Article

The responses of leg and trunk muscles to sudden unloading of the hands: implications for balance and spine stability.

Department of Kinesiology, School of Human Kinetics, University of Windsor, Windsor, ON, Canada N9B 3P4.
Clinical Biomechanics (Impact Factor: 1.87). 11/2003; 18(9):812-20. DOI: 10.1016/S0268-0033(03)00167-0
Source: PubMed

ABSTRACT To examine the anticipatory and responsive actions of leg and trunk muscles, and their role in whole-body and spine control in situations of sudden unloading of the hands in the sagittal plane.
EMG and force plate measures were used to determine the baseline, anticipatory responses and post unloading responses of selected trunk and leg muscles under different conditions of unload timing knowledge.
Postural muscles have been observed to increase activation in anticipation of a known loading situation to decrease the overall effect of an impulsive load delivered to the spine. It is thought that this increased activation places the spine in a more stable state, thereby reducing the likelihood of injury. Comparisons have not been made previously of the responses of postural muscles to unloading conditions where the certainty of unload timing is varied.
Eleven male subjects, holding a 6.8 kg load in the hands, were subjected to three different unloading conditions: (1) voluntary load drop; (2) known timing of load release; (3) unknown timing of load release. Anterior-posterior center of pressure data, as well as EMG activity on 8 right side muscles, were collected for 10 trials in each condition.
Anterior-posterior center of pressure responses were significantly different (P<0.05) between each of the three conditions. Lumbar erector spinae and thoracic erector spinae significantly decreased anticipatory activity as knowledge of the unload timing increased. Five of the eight monitored muscles demonstrated significantly decreased response levels as knowledge of the timing of unloading increased.
When an unload is self-triggered, preparatory adjustments can be made which reduce the overall postural perturbation to the body, and the spine in particular, while minimizing the responsive activity of trunk muscles.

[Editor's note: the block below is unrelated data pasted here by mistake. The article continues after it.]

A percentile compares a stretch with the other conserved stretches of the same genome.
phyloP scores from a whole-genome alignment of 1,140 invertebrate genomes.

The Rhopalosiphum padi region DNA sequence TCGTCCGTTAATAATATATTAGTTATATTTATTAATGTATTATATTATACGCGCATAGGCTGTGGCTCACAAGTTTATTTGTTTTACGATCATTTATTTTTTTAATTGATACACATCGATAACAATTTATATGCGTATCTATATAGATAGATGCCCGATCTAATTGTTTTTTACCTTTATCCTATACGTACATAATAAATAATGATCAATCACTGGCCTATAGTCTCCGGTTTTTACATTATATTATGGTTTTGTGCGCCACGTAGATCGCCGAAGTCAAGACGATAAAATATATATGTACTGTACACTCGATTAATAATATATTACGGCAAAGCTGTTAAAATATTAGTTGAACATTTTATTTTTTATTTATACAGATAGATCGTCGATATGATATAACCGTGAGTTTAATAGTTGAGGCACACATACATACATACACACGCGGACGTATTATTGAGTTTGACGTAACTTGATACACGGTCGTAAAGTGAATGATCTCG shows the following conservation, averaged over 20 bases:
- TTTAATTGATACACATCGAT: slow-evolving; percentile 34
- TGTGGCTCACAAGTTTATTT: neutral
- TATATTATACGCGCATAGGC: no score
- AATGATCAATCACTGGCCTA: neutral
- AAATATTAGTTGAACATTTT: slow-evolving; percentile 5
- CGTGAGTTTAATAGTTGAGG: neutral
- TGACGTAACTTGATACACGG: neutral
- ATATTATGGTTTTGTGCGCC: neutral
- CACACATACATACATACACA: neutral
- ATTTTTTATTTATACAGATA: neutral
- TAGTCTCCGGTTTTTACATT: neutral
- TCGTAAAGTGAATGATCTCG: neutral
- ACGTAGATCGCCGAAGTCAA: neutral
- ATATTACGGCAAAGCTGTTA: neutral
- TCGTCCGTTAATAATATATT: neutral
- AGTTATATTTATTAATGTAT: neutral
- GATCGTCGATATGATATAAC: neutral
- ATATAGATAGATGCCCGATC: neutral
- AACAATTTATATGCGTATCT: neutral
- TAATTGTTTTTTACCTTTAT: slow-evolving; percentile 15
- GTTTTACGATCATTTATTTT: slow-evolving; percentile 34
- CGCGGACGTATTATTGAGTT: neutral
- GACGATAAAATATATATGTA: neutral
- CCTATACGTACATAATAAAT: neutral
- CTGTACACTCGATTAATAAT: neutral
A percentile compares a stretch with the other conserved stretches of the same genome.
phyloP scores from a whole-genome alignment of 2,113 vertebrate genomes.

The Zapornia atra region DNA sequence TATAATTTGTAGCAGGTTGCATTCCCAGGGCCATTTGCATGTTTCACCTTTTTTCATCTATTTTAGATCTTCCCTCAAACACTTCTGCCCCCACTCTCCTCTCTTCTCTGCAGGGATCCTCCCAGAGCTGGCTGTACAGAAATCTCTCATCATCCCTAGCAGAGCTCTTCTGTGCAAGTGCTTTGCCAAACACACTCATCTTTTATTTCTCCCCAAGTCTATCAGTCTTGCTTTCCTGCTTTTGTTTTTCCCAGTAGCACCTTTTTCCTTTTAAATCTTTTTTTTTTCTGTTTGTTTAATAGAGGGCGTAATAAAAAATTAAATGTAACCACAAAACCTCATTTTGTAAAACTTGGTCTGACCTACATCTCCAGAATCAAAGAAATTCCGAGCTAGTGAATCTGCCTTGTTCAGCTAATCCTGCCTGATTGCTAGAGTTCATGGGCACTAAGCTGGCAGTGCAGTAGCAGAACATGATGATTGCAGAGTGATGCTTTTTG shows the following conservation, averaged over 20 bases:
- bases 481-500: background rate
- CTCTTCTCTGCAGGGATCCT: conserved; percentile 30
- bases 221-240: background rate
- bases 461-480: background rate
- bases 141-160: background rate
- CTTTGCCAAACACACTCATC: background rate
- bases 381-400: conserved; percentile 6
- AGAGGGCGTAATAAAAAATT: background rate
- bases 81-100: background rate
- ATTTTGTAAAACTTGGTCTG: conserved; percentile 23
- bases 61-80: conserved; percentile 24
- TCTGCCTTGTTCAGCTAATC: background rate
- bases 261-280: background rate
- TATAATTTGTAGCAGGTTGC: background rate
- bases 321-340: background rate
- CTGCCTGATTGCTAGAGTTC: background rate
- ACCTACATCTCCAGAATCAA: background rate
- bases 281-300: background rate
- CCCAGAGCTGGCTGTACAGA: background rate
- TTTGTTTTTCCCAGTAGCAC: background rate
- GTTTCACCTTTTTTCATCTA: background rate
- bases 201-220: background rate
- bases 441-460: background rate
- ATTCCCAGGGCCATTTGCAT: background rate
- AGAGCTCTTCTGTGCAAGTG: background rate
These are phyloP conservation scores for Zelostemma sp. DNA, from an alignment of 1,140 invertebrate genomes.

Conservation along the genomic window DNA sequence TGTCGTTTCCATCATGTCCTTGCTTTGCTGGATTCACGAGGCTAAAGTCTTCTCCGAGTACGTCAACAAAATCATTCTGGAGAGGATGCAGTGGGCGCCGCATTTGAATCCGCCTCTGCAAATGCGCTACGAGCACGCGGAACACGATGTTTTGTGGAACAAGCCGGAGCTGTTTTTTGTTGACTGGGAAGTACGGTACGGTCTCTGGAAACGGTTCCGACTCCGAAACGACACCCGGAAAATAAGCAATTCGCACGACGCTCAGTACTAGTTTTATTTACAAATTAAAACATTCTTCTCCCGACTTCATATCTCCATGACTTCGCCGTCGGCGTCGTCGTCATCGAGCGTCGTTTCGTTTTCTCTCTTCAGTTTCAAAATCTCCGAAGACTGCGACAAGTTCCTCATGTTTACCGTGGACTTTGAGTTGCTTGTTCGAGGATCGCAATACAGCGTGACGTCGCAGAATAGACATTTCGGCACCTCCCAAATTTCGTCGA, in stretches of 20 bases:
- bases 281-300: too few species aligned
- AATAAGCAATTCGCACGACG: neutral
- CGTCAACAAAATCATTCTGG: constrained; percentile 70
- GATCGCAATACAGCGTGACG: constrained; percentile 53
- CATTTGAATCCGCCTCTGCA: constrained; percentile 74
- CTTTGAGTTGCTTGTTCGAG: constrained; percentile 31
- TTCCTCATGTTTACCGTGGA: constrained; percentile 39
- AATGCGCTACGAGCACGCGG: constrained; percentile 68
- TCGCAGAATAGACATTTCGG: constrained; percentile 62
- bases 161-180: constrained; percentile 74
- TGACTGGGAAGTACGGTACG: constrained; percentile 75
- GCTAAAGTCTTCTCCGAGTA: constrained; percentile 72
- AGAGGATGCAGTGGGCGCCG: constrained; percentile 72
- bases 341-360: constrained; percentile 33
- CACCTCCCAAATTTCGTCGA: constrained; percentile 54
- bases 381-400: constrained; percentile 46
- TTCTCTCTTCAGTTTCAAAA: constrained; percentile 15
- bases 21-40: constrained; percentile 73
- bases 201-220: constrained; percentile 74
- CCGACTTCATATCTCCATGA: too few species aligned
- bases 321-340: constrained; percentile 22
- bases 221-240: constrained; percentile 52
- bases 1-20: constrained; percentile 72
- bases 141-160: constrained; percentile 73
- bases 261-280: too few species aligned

Spinal instability has been identified as a risk factor for low back injury during trunk loading. This study demonstrates that, in situations of sudden unloading, knowledge of the timing of the unloading may lead to anticipatory actions of postural muscles which actually decrease spinal stability, thereby increasing the risk of injury were an unexpected perturbation to occur.

0 Bookmarks
 · 
54 Views
  • Source
    [Show abstract] [Hide abstract]
    ABSTRACT: Objective: To investigate neck muscle activity and postural control in patients with whiplash-associated disorder compared with healthy controls. Design: Cross-sectional study with convenience sampling. Subjects: Ten females with whiplash-associated disorder (age 37.7 years (21-58), neck pain > 2 years and Neck Disability Index (NDI) > 10) and 10 healthy female controls (age 35.9 years (21-53), NDI < 6). Methods: Surface electromyography measured muscle activity of the anterior scalene, sternocleidomastoid, neck extensors and upper trapezius muscles, expressed as mean relative activity related to maximum voluntary electromyography (%MVE). On a force plate, 3 balance tasks (Romberg stance with open and closed eyes, 1-legged stance) and a perturbation task with sudden unloading, were performed. The total area, areas from slow and fast components, and range of displacements were calculated from decomposed centre of pressure anterior-posterior and medial-lateral signals. Results: During balance tasks with closed eyes and one-legged stance, the relative mean activity of all 4 muscles was significantly increased in whiplash-associated disorder compared with healthy controls. Postural sway was also significantly increased. Conclusion: Increased neck muscle activity and increased postural sway during simple balance tasks indicate disturbed sensory feedback patterns in people with whiplash-associated disorder, which may have negative consequences when performing daily activities.